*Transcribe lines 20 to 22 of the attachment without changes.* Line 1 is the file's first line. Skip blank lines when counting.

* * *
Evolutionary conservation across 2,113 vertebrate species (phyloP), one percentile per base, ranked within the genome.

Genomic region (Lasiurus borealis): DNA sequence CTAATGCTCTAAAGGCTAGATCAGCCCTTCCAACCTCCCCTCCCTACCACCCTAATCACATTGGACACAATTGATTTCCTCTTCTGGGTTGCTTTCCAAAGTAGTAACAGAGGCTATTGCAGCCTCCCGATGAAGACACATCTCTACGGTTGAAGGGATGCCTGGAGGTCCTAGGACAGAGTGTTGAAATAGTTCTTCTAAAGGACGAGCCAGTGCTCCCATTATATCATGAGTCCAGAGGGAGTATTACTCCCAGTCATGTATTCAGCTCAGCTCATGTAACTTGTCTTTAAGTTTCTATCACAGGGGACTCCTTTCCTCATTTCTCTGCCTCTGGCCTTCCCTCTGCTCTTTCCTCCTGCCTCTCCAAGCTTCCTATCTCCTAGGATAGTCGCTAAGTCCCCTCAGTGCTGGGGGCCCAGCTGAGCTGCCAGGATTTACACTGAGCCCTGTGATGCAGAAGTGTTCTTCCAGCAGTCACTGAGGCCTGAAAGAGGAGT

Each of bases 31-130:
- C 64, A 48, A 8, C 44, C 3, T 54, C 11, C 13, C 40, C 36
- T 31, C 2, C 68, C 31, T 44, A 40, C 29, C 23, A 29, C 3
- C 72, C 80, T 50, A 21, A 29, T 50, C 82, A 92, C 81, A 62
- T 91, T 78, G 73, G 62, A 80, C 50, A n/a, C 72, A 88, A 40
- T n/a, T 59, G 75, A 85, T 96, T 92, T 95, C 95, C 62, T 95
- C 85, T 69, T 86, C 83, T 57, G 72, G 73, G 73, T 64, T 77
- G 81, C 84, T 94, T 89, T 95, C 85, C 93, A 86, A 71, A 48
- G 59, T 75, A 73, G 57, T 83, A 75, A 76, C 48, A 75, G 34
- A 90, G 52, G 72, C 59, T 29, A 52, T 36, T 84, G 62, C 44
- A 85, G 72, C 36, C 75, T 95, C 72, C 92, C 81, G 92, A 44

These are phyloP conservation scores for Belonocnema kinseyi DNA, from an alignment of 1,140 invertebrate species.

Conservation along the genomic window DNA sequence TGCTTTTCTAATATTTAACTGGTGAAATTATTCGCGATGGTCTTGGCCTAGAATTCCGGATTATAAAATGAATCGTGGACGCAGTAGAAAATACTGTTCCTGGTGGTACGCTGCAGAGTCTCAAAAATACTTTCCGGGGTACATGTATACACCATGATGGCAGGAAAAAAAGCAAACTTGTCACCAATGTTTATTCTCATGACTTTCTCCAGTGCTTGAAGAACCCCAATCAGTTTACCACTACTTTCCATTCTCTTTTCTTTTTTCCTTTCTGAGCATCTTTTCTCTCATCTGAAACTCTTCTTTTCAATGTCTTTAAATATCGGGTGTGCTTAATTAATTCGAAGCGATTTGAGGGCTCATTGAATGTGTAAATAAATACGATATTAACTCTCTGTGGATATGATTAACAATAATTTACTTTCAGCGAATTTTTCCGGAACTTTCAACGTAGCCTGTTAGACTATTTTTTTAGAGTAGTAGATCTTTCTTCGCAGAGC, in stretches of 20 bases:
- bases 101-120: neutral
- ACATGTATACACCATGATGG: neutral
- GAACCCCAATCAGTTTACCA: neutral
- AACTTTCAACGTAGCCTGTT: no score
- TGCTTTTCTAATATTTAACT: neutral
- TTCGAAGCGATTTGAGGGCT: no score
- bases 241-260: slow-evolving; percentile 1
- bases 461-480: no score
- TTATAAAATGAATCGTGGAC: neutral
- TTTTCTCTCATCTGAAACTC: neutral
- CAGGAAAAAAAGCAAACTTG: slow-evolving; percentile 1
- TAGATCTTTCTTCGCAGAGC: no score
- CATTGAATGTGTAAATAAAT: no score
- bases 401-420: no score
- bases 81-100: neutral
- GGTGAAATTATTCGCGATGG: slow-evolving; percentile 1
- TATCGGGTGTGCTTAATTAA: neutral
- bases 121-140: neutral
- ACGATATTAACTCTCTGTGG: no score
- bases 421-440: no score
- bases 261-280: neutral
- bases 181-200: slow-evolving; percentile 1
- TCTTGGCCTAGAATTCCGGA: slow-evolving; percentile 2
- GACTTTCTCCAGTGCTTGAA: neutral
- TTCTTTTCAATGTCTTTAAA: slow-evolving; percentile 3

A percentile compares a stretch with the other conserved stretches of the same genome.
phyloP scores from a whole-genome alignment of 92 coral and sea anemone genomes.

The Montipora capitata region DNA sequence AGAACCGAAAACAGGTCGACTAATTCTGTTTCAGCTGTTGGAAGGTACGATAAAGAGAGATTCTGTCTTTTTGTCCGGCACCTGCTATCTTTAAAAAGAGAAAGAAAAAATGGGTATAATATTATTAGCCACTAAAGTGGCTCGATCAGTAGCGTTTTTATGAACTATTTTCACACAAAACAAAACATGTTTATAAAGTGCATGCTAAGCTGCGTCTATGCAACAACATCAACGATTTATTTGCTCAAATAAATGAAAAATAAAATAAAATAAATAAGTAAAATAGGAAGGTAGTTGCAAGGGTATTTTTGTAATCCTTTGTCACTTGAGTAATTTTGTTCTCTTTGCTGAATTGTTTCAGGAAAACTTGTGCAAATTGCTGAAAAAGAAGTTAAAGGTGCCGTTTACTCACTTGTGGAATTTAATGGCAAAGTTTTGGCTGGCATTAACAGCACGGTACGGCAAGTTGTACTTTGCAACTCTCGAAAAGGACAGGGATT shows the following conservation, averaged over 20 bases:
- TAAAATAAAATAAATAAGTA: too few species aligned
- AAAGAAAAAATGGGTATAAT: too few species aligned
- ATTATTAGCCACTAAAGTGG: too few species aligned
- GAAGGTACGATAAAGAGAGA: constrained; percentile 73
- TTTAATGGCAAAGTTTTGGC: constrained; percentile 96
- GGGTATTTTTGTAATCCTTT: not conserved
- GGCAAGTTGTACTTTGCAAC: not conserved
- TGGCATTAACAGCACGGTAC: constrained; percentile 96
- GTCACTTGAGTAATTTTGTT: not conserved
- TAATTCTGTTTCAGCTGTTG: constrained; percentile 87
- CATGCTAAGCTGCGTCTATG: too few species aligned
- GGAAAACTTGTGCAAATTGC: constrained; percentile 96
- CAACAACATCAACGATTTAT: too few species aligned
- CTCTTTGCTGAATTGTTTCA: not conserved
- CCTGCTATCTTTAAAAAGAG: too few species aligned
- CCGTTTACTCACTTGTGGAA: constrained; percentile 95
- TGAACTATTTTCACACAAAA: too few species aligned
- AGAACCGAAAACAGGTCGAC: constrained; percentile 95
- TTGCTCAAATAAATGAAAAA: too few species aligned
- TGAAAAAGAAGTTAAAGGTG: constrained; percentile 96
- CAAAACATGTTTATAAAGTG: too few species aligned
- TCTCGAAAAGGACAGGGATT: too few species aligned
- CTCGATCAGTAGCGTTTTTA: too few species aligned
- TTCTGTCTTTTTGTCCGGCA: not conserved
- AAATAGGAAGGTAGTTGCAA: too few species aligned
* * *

- TGCTTTTCTAATATTTAACT: neutral
- TTCGAAGCGATTTGAGGGCT: no score
- bases 241-260: slow-evolving; percentile 1